Today, I am not coming home, you might as well rent my space out. I’ve found a home in someone else, and I’m not sorry I left the way I did. You have a choice to forgive and let me love another. As of today, I am dead to you.
Klyn Akwarandu is a multifaceted writer. He writes screenplays, poetry, books, blogs, short stories and music. He is usually associated with his pen name, “KLYNIC.” You can read his books on Wattpad and follow his writing at klynic.blogspot.com.ng.
Finally I settled for the materials on hand. A creased and coffee-stained envelope opened face down. A hotel pen leaking onto my fingerprints. I wrote DEAR JOHI across the folds before running from the ward.
There was no room for N. Sometimes a relationship doesn’t get halfway through the alphabet.
JR Walsh writes in landlocked Idaho, but itsjrwalsh.com floats everywhere.
She watched him as he slept, how the moonlight spilled across his
body, sliced by venetian blind shadows. She eased her hand into his
He didn’t stir.
She pried open his hand. Pulled the ring over the hump of dry knuckle.
It slid off easily.
He didn’t stir.
Tim Boiteau lives near Detroit with wife and son. He’s a recent
Writers of the Future Contest winner.
In our third hour,
Father left us
to the nurses
while Mother slept.
At home, he played
then fixed it
to the stairwell –
wood on wood,
lacquer on varnish,
Now Mother aligns
the tuning pegs,
wipes away dust,
but every string
is brittle and
Mark Farley was raised in Zimbabwe where he survived two dog maulings, a swarm of killer bees, and being run over by a horse.
The snow was falling softly as I packed my last bag and closed the trunk. Seventeen years of my life and it all fit into a 1997 Toyota.
The porch light suddenly came on and I saw him standing on the porch with no slippers.
I turned off the ignition.
Susan Gale Wickes spent many years in the newspaper industry, but is now devoting her time and energy to writing poetry, songs, and short stories. She has been published in Haiku Journal, Sleeve, and 50-Word Stories.
At seven o’ clock she served breakfast for her husband and six stepsons.
Immune to the morning chaos, she peeked into her handbag at the fake death certificate and the ticket to Thailand, bought with lotto money.
In the afternoon, when everyone returned from work, she’d be on a plane.
Gabriela Abraxas lives and writes in Los Angeles.
She packed their lunches, made their beds and started their dinner in the slow cooker. A lovely stew, seasoned with thyme and rosemary.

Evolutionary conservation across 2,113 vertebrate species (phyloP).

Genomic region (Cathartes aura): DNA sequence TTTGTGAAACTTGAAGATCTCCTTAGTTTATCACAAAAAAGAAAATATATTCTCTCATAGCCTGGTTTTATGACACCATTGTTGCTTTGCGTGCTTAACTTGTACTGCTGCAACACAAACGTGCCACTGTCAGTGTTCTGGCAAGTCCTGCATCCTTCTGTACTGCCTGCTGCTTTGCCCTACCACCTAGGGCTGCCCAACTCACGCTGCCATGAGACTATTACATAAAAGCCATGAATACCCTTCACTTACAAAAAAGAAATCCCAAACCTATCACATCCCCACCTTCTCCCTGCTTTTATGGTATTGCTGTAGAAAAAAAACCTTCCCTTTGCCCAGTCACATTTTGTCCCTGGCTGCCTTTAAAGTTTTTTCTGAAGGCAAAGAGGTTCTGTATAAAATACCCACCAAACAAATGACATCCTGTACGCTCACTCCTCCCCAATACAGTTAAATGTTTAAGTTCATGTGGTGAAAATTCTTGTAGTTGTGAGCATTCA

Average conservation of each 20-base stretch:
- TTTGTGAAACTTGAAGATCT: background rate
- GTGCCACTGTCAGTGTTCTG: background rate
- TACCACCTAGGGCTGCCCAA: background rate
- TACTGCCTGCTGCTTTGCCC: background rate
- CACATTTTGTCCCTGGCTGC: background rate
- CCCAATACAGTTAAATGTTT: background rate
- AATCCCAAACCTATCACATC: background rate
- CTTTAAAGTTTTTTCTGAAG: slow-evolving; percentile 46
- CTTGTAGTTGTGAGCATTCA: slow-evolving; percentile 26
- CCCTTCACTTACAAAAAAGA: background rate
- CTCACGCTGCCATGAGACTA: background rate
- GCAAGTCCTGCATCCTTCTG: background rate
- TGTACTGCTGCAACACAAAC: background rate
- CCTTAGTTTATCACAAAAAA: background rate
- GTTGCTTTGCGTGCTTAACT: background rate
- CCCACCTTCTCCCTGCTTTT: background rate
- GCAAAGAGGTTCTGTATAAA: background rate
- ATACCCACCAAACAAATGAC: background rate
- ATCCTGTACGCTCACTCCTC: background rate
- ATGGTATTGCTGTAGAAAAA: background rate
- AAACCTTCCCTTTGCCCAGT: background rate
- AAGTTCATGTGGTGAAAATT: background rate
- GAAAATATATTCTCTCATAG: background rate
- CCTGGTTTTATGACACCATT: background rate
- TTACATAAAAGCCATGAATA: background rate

After her bags were packed and loaded into the god-awful minivan, she wondered if they would truly miss her. Or simply replace her with another obedient robot.
Hope Glidden is a paralegal by day and a sometimes-writer by not. She is most definitely not a robot.
Lisa kept sweet Kyle confined to her heart, refusing to allow a breath without her approval.
Kyle believed himself lucky. She was, after all, smart, beautiful, wealthy; so he did “good time.”
The seventh time Lisa bloodied him in a fit of unprovoked rage, Kyle decided his sentence was up.
Hillary Nichols is proving more and more every day that it’s never too late, for anything.
Cheryl stood on the train station’s platform, breathing the thin, icy air.
In her hand was a train ticket. On her finger was the indentation of a wedding ring. On her legs the colors red, purple, and blue married.
She thought, This is what it feels like to be free.
Penelope Yagake lives with her cat and makes digital art when she is not writing poetry and short stories.
His hands touched me in ways you are not imagining but in ways I cannot forget.
Those hands were the first to touch my tiny, ten-fingered, ten-toed body; the same hands that punched a hole in the bathroom mirror, leaving only his anger and his absence to remember him by.
Madison is a MFA graduate student studying Fiction at Chatham University in Pittsburgh, Pennsylvania. She spends her time writing, reading, and watching too many movies, if there is such a thing.